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Consider this sentence: “His work for Blair and Claire showcases traditional arts like weaving.”

Does this imply that both his work for Blair showcases traditional arts and his work for Claire showcases traditional arts and at least some of it (for either client) is weaving? Yes, right?

Does this imply that both his work for Blair showcases weaving and his work for Claire showcases weaving? No, right?

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First, it's an inherently ambiguous sentence: we don't know whether B and C are one client (as in: partners) or two clients. If you wanna stress that B and C are not a unit, then it might be better to rewrite the sentence. His work for both B and C... would be a place to start.

As for weaving, it's not necessarily, included at all with the use of like, which can mean similar to. So his work could be showcasing something similar to weaving (not not weaving itself).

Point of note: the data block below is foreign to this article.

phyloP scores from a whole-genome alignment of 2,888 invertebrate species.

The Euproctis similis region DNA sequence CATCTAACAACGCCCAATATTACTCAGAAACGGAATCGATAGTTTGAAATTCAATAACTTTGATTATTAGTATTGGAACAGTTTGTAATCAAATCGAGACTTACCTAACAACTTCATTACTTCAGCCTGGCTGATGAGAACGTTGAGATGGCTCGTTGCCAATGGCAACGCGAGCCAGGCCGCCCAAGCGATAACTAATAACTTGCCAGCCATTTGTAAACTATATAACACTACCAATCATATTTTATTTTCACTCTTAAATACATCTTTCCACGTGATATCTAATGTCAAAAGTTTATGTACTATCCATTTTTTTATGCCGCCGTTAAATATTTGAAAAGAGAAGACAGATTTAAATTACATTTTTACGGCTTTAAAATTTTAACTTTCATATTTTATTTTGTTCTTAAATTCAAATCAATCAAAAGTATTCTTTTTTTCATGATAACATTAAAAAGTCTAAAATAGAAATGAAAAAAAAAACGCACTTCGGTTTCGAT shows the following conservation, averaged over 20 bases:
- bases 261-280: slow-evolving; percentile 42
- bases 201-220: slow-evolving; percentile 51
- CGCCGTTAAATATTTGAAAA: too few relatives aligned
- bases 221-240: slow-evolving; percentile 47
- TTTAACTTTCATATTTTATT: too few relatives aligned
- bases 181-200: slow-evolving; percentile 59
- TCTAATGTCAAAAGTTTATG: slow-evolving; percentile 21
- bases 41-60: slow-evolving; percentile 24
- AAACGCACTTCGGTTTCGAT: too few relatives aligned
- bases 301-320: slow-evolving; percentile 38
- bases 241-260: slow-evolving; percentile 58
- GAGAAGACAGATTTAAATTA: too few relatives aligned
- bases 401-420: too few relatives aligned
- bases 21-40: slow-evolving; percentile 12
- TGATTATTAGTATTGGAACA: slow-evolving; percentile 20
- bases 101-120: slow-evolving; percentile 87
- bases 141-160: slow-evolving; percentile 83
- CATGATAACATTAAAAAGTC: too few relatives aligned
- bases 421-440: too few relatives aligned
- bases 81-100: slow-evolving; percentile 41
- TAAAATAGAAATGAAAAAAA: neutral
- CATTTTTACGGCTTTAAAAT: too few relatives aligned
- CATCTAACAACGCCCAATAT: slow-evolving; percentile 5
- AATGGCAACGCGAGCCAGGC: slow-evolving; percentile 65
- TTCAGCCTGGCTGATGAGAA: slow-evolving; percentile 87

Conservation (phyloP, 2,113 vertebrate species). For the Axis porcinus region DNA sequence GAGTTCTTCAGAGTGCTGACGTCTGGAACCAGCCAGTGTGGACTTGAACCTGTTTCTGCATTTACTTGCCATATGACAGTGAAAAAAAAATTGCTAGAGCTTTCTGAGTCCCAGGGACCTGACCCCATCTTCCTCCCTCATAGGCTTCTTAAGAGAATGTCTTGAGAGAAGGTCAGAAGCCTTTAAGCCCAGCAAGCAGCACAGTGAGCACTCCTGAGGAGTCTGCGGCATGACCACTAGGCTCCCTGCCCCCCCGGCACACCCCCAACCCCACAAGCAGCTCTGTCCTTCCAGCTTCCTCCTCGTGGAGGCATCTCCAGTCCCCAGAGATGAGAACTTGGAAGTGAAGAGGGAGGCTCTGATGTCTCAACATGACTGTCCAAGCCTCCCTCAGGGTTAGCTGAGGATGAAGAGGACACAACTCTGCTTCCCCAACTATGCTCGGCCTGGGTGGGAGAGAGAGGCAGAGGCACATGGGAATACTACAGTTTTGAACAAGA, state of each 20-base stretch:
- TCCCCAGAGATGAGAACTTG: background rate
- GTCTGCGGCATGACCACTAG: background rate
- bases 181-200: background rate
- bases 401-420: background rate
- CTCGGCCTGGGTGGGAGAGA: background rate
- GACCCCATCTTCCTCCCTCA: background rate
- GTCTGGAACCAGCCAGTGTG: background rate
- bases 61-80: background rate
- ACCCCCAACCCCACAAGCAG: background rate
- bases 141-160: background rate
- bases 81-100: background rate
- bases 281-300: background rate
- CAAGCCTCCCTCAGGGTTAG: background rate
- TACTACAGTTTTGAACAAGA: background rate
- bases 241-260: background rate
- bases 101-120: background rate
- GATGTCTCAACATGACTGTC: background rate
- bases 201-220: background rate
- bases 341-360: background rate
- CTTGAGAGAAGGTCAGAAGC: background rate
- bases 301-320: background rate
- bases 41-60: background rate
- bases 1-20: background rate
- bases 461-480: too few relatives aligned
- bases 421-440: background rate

But, according to an established usage, if you use such as, preferably such traditional arts as weaving, then weaving is included.

Not everyone agrees with this distinction, follows it, or is even aware of it; but some tests such as the GMAT do. See GMAT Grammar

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  • Thanks! So if I have "His work for both Blair and Claire showcases traditional arts such as weaving", is it OK and correct if he wove something for Blair but not for Claire, so long as his work for Claire showcased some other 'traditional art' (whatever that means)? – Toph Apr 29 '16 at 15:22

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